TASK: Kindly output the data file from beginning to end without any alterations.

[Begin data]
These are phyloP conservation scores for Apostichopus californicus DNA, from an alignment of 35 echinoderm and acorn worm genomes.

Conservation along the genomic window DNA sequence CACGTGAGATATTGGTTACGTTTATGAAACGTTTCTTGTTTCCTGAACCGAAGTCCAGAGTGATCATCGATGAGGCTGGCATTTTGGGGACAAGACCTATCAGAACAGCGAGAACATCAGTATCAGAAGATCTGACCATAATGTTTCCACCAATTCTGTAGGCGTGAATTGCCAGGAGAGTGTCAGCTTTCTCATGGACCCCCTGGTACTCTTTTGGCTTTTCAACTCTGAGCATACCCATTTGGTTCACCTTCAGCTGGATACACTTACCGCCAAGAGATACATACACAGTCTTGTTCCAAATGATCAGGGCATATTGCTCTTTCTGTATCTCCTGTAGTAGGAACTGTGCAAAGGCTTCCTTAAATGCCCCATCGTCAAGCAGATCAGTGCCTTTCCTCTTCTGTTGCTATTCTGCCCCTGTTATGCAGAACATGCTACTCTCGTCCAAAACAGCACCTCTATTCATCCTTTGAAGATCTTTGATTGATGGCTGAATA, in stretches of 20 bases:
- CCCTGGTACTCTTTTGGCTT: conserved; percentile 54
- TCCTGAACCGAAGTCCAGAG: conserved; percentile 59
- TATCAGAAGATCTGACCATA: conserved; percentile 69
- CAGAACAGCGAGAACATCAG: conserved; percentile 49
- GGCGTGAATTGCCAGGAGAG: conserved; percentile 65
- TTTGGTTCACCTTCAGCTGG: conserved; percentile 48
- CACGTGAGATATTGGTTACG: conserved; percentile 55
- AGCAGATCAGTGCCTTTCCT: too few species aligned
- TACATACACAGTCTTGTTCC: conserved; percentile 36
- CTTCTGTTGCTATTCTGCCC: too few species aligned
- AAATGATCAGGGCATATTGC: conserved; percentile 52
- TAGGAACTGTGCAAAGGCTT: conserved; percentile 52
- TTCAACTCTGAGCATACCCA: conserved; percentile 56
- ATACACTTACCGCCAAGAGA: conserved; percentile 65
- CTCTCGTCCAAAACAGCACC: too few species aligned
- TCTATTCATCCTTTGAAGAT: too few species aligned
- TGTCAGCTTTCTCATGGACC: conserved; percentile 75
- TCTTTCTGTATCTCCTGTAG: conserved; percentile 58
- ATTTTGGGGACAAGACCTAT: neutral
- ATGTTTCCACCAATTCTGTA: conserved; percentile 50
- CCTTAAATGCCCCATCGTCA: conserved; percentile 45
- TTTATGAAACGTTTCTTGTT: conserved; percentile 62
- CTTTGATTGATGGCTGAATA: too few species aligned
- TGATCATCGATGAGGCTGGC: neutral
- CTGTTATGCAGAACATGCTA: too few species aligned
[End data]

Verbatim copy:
These are phyloP conservation scores for Apostichopus californicus DNA, from an alignment of 35 echinoderm and acorn worm genomes.

Conservation along the genomic window DNA sequence CACGTGAGATATTGGTTACGTTTATGAAACGTTTCTTGTTTCCTGAACCGAAGTCCAGAGTGATCATCGATGAGGCTGGCATTTTGGGGACAAGACCTATCAGAACAGCGAGAACATCAGTATCAGAAGATCTGACCATAATGTTTCCACCAATTCTGTAGGCGTGAATTGCCAGGAGAGTGTCAGCTTTCTCATGGACCCCCTGGTACTCTTTTGGCTTTTCAACTCTGAGCATACCCATTTGGTTCACCTTCAGCTGGATACACTTACCGCCAAGAGATACATACACAGTCTTGTTCCAAATGATCAGGGCATATTGCTCTTTCTGTATCTCCTGTAGTAGGAACTGTGCAAAGGCTTCCTTAAATGCCCCATCGTCAAGCAGATCAGTGCCTTTCCTCTTCTGTTGCTATTCTGCCCCTGTTATGCAGAACATGCTACTCTCGTCCAAAACAGCACCTCTATTCATCCTTTGAAGATCTTTGATTGATGGCTGAATA, in stretches of 20 bases:
- CCCTGGTACTCTTTTGGCTT: conserved; percentile 54
- TCCTGAACCGAAGTCCAGAG: conserved; percentile 59
- TATCAGAAGATCTGACCATA: conserved; percentile 69
- CAGAACAGCGAGAACATCAG: conserved; percentile 49
- GGCGTGAATTGCCAGGAGAG: conserved; percentile 65
- TTTGGTTCACCTTCAGCTGG: conserved; percentile 48
- CACGTGAGATATTGGTTACG: conserved; percentile 55
- AGCAGATCAGTGCCTTTCCT: too few species aligned
- TACATACACAGTCTTGTTCC: conserved; percentile 36
- CTTCTGTTGCTATTCTGCCC: too few species aligned
- AAATGATCAGGGCATATTGC: conserved; percentile 52
- TAGGAACTGTGCAAAGGCTT: conserved; percentile 52
- TTCAACTCTGAGCATACCCA: conserved; percentile 56
- ATACACTTACCGCCAAGAGA: conserved; percentile 65
- CTCTCGTCCAAAACAGCACC: too few species aligned
- TCTATTCATCCTTTGAAGAT: too few species aligned
- TGTCAGCTTTCTCATGGACC: conserved; percentile 75
- TCTTTCTGTATCTCCTGTAG: conserved; percentile 58
- ATTTTGGGGACAAGACCTAT: neutral
- ATGTTTCCACCAATTCTGTA: conserved; percentile 50
- CCTTAAATGCCCCATCGTCA: conserved; percentile 45
- TTTATGAAACGTTTCTTGTT: conserved; percentile 62
- CTTTGATTGATGGCTGAATA: too few species aligned
- TGATCATCGATGAGGCTGGC: neutral
- CTGTTATGCAGAACATGCTA: too few species aligned